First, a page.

Inmate Medications

    If you are on any type of prescription medication, you will be allowed to continue taking it while in jail. When you are first processed, you will be asked what medication you take. You will then be referred to the jail nurse or doctor who will be in charge of monitoring your health and prescribing your medication.

    Meals

    You will get three meals a day: breakfast, lunch and dinner. As expected, they are very basic, but healthy. A typical breakfast might be cereal, toast, coffee and fruit. Lunch might be spaghetti, salad, bread and milk. Dinner could be chicken casserole, rice, vegetables, dessert and milk. Contrary to popular belief, prison food has greatly improved over the years, and you might find that it’s not much different from what you would eat at home.

    Pods / The Yard

    The jail is designed in a ‘pod’ layout, with self contained housing arranged around an outdoor yard. Each pod has a central control station and a common room, and the inmates take turns in using the yard. The jail is designed this way to keep certain inmates together, and others away from the general population.

    Gangs

    As with life in general, gangs are a part of prison life. Obviously it is best to avoid becoming a part of this environment as it will only lead to trouble. When you first enter prison, you might find yourself being ‘primed’ to join a gang, or worse, you might get their attention in a negative way. The best thing to do is keep your head down and don’t get involved.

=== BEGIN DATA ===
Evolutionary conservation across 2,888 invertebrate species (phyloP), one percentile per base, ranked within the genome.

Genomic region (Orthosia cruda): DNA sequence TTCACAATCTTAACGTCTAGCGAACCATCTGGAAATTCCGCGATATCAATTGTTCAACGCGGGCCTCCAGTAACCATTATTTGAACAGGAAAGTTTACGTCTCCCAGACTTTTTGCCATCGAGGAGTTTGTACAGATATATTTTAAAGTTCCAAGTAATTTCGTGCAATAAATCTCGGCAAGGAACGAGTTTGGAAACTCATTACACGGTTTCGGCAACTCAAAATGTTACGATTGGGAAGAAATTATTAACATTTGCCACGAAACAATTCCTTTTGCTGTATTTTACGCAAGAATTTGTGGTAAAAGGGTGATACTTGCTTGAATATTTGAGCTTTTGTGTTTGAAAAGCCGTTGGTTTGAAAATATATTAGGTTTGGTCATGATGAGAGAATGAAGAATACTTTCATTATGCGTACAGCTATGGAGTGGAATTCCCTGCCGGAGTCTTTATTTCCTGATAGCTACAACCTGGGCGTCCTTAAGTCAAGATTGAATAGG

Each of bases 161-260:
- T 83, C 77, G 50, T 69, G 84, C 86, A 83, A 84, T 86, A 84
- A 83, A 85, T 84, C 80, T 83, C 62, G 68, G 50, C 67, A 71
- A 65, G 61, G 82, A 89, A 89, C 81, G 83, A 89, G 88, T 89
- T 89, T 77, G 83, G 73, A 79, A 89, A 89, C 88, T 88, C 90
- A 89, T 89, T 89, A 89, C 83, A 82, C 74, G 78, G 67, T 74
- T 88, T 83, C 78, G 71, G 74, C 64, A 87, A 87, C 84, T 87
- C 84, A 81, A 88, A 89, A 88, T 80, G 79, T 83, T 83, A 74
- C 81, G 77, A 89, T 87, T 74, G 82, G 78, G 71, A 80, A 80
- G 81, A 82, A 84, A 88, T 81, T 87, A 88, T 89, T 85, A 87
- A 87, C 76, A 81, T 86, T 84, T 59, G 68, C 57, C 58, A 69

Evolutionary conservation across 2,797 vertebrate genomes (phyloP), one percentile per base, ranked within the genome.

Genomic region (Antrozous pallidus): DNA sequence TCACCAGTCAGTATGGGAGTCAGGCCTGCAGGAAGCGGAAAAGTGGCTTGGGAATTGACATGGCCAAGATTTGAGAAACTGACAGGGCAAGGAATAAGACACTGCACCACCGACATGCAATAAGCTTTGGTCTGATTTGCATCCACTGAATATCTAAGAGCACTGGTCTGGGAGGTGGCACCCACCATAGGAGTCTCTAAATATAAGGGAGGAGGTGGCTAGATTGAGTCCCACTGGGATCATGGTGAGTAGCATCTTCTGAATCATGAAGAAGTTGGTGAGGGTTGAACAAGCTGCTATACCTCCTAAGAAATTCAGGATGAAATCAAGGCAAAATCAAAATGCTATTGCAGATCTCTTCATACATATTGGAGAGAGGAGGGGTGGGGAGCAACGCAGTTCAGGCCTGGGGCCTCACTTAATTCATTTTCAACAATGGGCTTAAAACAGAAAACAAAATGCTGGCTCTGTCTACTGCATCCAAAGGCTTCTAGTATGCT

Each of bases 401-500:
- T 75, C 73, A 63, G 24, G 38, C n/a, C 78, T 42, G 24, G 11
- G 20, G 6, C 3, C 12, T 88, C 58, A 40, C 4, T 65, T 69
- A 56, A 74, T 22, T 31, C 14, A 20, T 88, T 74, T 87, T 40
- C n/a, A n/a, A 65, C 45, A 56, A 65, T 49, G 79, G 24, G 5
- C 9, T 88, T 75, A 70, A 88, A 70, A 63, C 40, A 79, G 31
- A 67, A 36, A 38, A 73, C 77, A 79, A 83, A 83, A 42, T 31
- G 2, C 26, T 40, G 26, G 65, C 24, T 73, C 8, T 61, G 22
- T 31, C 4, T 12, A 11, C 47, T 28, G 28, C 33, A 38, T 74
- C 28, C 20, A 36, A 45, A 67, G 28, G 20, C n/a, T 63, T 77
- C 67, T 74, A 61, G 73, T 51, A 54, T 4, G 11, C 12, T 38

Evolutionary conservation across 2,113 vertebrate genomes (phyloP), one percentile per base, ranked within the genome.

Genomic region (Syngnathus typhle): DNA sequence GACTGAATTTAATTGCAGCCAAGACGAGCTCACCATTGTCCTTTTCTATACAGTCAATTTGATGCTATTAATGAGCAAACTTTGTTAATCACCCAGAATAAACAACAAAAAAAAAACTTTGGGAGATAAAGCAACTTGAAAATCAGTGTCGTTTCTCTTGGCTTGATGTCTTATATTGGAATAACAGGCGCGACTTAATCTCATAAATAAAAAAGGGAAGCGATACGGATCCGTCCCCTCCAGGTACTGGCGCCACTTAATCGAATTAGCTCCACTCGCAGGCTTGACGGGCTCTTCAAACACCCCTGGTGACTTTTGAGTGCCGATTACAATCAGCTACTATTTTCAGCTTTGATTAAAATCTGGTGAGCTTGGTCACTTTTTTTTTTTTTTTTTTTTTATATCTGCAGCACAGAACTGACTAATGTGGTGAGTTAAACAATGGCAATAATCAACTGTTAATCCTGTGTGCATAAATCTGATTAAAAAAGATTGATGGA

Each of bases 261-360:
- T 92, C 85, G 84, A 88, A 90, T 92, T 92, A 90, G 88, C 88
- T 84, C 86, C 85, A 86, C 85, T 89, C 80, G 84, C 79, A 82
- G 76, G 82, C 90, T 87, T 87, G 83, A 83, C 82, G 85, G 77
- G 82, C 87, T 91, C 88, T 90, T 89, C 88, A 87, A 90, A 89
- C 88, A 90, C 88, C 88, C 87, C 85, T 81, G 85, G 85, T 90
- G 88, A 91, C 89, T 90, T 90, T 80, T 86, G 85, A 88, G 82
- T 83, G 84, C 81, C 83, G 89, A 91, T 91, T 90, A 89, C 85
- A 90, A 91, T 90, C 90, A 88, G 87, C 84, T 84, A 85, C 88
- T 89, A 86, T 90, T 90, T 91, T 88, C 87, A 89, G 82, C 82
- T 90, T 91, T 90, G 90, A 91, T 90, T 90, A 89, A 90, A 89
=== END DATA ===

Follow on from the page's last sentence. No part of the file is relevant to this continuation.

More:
Return To Main Menu

    News and Media

    News

    Photos / Pictures

    Videos


    Return To Main Menu

    Jobs

    Types of Jobs at Santa Rita Jail

    The Deputy Sheriff is the second in command at the Santa Rita Jail, overseeing the day to day operations and administration of the jail. An inmate is unlikely to have much interaction with the Deputy Sheriff, unless they have committed an infraction. Detention Officers are responsible for the custody and care of the inmates. They maintain order in the jail, and handle security. A Detention Officer is assigned to a certain pod, and therefore is responsible for the same inmates each day. They get to know the inmates on a certain level, and are well equipped to handle any problems that may occur.

    Apply for a Job at Santa Rita Jail

    Requirements:

    • You must be over the age of 21.
    • You must possess a High School Diploma or GED
    • You must be a US Citizen.
    • You must pass a Criminal, Credit and Driving History background check.
    • You must pass a drug test.